WHAT CAN WE LEARN FROM HIS TEARS?

The scenes of His tears can teach us about CONCERN. How concerned are we for the THREE biggest tragedies in a person’s life?

  • The sorrow of a deceased family member (for those not in Christ cr. 1Thess 4:18)? The reality that many a loved one has died outside of Christ compels me all the more.
  • The sorrow for those who have spurned the Gospel, or for our wasted opportunities to preach Christ? If you believe the first pain, this second one hurts nearly just as much. May someone’s rejection never be because of my failures.
  • The deep concern in prayer each night knowing that we MUST fight the Good fight of faith but realizing that the message will be rejected by most and we’ll be persecuted by many. Never allow the possibility of persecution prevent the preaching of Christ.

In the scene at Lazarus’ tomb, the witnesses said, “Behold how he loved him!” They saw how much our Lord loved him, and we know that He loves us. [cr. Jno. 3:16; Rom 5:8; 1Jno. 4:9]

You see, the weeping of Jesus demonstrates to us His concern for our soul, and if we’re to be like Him, we should be just as concerned for the souls of others.

This concern, our tears, will be seen by those we’re trying to reach. Perhaps a few more tears shed will win a few more to Christ.

The Beverage Station church

 

We’re all familiar with the ‘BEVERAGE STATION’ found at many eateries. The self-service place one pours their own drink. A beverage station is nothing more than a place to get a version of WATER.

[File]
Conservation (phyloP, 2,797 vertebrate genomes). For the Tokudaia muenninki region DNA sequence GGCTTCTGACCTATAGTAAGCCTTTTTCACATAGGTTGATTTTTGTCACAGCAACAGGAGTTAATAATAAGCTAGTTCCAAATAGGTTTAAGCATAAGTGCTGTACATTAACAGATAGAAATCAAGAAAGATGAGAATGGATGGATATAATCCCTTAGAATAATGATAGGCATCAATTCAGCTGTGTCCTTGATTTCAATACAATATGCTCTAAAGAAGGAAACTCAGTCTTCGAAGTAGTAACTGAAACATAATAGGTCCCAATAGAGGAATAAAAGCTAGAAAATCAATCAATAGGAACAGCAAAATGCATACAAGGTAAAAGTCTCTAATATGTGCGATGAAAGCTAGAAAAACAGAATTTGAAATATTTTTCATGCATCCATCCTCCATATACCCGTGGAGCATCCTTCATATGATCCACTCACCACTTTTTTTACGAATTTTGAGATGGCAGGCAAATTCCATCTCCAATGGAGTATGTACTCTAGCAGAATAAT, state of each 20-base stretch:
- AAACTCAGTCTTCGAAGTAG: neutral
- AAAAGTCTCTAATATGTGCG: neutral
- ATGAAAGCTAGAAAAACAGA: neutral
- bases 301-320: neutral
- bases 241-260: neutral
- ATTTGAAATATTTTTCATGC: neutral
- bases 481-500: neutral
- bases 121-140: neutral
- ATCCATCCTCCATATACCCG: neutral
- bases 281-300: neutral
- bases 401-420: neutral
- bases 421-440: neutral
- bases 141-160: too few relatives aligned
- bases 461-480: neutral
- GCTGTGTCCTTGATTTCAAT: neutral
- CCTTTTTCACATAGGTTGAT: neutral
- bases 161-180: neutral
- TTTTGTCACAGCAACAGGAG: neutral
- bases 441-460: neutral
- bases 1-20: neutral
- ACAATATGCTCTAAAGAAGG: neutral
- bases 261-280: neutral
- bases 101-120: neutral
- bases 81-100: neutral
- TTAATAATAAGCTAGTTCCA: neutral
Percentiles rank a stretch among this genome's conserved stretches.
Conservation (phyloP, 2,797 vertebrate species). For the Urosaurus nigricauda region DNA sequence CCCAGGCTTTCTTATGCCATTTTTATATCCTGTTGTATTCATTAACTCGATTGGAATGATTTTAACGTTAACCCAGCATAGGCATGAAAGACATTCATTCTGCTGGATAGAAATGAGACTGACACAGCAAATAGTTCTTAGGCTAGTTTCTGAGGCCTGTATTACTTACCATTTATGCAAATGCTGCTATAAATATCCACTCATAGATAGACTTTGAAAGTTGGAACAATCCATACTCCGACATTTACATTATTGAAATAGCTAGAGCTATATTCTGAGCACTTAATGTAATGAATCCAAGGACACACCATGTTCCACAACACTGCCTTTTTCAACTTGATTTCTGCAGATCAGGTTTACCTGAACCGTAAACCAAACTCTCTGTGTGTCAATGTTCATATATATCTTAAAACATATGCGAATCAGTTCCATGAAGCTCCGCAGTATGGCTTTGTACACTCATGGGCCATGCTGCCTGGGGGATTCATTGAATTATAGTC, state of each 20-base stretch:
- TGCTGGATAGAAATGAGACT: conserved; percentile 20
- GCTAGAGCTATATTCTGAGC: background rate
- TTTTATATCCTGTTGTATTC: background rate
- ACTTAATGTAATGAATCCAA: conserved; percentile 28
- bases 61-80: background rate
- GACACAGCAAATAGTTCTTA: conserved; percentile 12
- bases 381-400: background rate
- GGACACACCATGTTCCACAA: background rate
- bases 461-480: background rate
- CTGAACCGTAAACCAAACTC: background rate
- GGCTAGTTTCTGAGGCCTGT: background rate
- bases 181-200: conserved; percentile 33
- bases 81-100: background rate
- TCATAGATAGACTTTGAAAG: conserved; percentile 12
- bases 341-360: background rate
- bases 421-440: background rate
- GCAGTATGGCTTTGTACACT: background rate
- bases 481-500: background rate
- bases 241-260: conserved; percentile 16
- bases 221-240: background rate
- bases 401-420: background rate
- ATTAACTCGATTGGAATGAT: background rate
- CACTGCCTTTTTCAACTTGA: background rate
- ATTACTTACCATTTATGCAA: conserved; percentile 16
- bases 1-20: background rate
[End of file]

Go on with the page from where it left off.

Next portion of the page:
Jesus said to the woman at the well, “If thou knewest the gift of God, and who it is that saith to thee, Give me to drink; thou wouldest have asked of him, and he would have given thee living water.” [John 4:10]

Jesus is the provider of ‘living water.’ Unfortunately, many find His water unpotable, that’s where the ‘BEVERAGE STATION’ comes into play.

For some, they need a little flavor in their water, so to the ‘BEVERAGE STATION’ they go to get tea, coffee or some lemons to ADD a little flavor to their water. Others want a version of water from a major company, these choose Coke, Pepsi or Dr. Pepper (and lines are drawn as to which is better).

Still others don’t like any of these flavored waters but despise the taste of regular water. These folks go to the ‘BEVERAGE STATION’ for the filtered water, to TAKE AWAY what they don’t like about the water.

The ‘BEVERAGE STATION’ is just a simple way to illustrate denominationalism. These divisions are nothing more than folks adding to the WORD of God or removing from the word so that the WORD is more palatable to one’s personal tastes. [cr. Deut 4:2; 12:32; Rev 22:18-19]

Now I beseech you, brethren, by the name of our Lord Jesus Christ, that ye all speak the same thing, and that there be no divisions among you; but that ye be perfectly joined together in the same mind and in the same judgment.”

[1Corinthians 1:10]